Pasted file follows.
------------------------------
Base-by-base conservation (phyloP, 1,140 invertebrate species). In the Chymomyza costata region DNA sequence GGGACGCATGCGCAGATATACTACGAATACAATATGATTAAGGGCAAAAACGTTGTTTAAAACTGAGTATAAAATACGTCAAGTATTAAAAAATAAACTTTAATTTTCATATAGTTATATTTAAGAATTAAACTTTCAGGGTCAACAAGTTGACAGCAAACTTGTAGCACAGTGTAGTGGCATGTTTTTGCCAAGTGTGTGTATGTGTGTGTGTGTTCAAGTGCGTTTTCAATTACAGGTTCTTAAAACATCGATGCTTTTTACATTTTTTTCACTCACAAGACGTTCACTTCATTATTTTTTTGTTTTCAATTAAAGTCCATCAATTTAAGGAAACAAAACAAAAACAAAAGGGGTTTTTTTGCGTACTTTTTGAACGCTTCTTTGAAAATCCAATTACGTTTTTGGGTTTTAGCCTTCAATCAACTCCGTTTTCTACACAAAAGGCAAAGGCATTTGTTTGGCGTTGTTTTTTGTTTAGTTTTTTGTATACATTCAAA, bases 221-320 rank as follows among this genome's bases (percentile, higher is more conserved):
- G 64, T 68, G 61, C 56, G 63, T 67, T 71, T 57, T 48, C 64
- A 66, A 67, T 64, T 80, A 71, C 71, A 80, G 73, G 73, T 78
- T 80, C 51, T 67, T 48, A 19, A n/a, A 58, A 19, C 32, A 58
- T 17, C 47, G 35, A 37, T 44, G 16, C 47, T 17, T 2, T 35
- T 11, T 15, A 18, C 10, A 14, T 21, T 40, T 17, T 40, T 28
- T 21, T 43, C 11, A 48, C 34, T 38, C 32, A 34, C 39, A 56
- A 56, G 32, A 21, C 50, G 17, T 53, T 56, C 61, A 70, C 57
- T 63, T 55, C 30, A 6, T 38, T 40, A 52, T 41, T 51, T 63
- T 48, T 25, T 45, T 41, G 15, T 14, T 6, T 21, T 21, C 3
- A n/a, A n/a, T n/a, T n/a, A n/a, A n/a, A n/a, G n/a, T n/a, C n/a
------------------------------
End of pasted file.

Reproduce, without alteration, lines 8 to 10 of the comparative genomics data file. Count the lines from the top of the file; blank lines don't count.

- A 56, G 32, A 21, C 50, G 17, T 53, T 56, C 61, A 70, C 57
- T 63, T 55, C 30, A 6, T 38, T 40, A 52, T 41, T 51, T 63
- T 48, T 25, T 45, T 41, G 15, T 14, T 6, T 21, T 21, C 3